Today, Jan. 2, is the memorial of St. Basil the Great, Doctor of the Church. He was an influential theologian who supported the Nicene Creed and opposed the heresies of the early Christian church. He was known for his care of the poor and underprivileged, and established guidelines for monastic life which focus on community life, liturgical prayer, and manual labor. St. Basil is the patron of Russia.
Did you know?
Following the Council of Nicaea, there was a great deal of doctrinal confusion. One group of churchmen in the east said that while they accepted Nicaea’s definition of the divinity of Christ, they would not go beyond it to affirm the same of the Holy Spirit. After all, they pointed out, Jesus is called “God” (the New Testament Greek word is Theos) several times in the New Testament.
But the Scriptures never explicitly use the term “God” referring to the Holy Spirit. These “sola scriptura” bishops, called “pneumatomachoi” (fighters against the Spirit), therefore resisted the doctrine of the Trinity, one God in three distinct but equal persons.
St. Basil the Great responded to these heretics in the form of a short treatise that relies not on difficult philosophical concepts but on a common-sense examination of Scripture and the liturgy.
He demonstrated that Scripture constantly teaches the distinct personhood and full divinity of the Holy Spirit, but that it does so implicitly, as it does not explicitly call the Spirit “God.”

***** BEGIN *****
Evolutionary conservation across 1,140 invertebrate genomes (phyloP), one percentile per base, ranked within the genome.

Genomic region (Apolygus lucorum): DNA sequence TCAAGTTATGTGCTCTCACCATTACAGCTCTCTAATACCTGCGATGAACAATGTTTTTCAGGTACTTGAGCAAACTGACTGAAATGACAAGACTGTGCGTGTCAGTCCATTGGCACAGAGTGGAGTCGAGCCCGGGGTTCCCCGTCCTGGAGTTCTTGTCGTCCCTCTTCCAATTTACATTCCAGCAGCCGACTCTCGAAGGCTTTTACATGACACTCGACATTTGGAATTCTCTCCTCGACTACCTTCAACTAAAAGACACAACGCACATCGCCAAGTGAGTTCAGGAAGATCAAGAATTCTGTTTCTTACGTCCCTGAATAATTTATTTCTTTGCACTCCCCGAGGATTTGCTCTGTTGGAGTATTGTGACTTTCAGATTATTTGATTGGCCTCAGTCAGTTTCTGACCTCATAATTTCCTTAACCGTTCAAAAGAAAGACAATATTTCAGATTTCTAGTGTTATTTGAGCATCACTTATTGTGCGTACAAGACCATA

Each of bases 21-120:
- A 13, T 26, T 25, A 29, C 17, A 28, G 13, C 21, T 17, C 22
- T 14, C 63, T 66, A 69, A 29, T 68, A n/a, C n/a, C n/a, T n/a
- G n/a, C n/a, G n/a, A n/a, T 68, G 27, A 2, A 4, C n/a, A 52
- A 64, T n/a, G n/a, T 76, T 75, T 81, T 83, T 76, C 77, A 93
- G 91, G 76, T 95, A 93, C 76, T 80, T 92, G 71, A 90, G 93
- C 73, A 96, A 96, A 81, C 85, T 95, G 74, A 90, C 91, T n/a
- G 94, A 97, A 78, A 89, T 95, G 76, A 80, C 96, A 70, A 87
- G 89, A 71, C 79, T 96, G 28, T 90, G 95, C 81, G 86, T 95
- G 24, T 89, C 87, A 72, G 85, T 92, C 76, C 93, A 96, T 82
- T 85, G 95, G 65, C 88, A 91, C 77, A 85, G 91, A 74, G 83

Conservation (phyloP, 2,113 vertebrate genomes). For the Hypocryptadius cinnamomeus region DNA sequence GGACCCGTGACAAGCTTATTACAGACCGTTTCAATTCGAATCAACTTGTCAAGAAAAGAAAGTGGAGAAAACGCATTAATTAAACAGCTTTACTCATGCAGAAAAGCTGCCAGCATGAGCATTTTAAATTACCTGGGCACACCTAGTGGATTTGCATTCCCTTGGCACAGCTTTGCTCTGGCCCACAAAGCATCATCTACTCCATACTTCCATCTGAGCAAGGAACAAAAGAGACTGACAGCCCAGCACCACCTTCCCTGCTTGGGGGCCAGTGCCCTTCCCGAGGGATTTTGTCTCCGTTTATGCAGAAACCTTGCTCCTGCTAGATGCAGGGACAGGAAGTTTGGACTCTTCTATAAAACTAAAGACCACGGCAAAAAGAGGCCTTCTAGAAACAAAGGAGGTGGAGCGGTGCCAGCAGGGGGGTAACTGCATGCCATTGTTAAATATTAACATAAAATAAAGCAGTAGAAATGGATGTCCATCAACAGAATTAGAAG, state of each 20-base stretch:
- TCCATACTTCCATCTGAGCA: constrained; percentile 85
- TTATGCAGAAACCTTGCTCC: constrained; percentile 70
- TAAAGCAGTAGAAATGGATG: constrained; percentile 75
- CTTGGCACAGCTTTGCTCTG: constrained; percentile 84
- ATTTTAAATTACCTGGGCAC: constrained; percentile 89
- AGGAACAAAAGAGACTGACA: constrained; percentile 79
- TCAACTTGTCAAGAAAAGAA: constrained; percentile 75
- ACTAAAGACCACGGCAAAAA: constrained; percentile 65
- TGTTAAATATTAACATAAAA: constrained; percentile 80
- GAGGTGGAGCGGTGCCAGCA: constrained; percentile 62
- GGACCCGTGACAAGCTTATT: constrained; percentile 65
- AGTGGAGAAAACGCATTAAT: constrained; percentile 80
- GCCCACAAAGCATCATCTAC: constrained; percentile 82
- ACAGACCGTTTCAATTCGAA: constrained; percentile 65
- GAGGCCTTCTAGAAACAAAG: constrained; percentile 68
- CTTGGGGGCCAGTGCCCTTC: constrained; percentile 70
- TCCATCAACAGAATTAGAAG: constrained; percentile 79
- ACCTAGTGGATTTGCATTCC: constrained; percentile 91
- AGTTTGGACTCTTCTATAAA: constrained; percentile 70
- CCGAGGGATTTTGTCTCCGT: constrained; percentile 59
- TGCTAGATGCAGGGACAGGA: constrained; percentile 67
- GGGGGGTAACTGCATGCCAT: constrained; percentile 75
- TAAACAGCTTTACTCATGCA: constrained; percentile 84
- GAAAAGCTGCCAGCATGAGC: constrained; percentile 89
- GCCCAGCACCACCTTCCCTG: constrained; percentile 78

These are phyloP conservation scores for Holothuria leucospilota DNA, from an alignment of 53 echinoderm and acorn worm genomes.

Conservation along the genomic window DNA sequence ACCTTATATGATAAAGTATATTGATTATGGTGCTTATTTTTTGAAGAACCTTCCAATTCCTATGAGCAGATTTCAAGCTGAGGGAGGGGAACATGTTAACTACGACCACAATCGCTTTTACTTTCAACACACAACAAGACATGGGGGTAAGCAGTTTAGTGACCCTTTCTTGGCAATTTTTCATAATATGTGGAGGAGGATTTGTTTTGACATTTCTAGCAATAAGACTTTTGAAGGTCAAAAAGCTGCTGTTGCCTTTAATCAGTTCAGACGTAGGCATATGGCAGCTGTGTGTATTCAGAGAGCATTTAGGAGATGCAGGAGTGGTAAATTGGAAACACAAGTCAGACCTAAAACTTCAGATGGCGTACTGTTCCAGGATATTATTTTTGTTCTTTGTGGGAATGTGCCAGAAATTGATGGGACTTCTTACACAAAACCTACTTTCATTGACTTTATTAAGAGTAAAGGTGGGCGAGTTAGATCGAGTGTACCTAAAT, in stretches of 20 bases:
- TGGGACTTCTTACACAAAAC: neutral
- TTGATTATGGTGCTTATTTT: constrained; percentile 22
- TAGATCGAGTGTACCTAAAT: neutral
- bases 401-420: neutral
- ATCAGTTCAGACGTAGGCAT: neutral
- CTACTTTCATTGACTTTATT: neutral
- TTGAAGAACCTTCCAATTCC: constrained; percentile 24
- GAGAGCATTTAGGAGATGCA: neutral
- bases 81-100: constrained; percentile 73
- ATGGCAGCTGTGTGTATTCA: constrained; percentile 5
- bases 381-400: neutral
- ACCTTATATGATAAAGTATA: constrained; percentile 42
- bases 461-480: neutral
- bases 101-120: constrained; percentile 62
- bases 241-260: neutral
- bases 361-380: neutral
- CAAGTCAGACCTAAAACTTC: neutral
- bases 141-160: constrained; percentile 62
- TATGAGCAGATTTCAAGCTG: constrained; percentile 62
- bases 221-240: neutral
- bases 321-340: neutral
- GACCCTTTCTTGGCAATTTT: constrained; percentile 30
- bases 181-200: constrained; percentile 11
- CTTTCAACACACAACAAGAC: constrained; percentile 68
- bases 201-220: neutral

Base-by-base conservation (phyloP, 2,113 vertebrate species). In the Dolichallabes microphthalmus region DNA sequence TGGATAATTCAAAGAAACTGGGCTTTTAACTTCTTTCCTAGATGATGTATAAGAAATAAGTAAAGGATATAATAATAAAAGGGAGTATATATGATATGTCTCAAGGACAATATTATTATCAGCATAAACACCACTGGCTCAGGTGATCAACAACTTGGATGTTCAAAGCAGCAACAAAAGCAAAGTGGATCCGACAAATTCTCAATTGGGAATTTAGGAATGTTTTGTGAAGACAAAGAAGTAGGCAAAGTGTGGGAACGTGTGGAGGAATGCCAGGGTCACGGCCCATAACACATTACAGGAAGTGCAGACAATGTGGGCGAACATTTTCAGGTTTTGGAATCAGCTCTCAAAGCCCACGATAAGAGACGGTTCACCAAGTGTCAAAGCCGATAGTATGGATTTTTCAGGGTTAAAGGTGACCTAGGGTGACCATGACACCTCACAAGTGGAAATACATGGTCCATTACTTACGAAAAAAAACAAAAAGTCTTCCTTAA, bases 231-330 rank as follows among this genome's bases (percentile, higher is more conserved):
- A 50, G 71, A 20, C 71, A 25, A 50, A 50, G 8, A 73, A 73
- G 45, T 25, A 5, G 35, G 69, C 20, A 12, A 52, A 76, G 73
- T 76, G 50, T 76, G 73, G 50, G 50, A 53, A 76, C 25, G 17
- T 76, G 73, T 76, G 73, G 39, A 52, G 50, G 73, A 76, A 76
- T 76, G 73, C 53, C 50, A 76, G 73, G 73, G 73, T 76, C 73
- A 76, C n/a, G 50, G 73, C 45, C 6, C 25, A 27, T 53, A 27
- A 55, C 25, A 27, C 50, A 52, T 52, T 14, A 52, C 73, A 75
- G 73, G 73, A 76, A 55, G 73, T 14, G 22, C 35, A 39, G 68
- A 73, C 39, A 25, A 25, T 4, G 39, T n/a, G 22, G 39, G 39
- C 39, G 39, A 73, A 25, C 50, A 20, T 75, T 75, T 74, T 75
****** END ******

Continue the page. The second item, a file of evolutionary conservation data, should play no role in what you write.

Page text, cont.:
He then made one of the clearest cases against sola scriptura in early Christian literature, showing that Christians had never, from the time of the apostles to his day (ca. 370), relied exclusively on the text of the Bible to tell them how to pray and what to believe. He pointed to many liturgical traditions, such as the sacrament of chrismation (known in the West as confirmation), which had always been celebrated in the Church but were not clearly and explicitly spelled out in Scripture.
He also pointed to the fact that the Church had always, as far as anyone could remember, prayed the Trinitarian doxology — “Glory be to the Father, and to the Son, and to the Holy Spirit” — which clearly assumes the divinity of the Holy Spirit.
Lex orandi, lex credendi (the law of prayer demonstrates the law of belief) is a principle first clearly argued by St. Basil.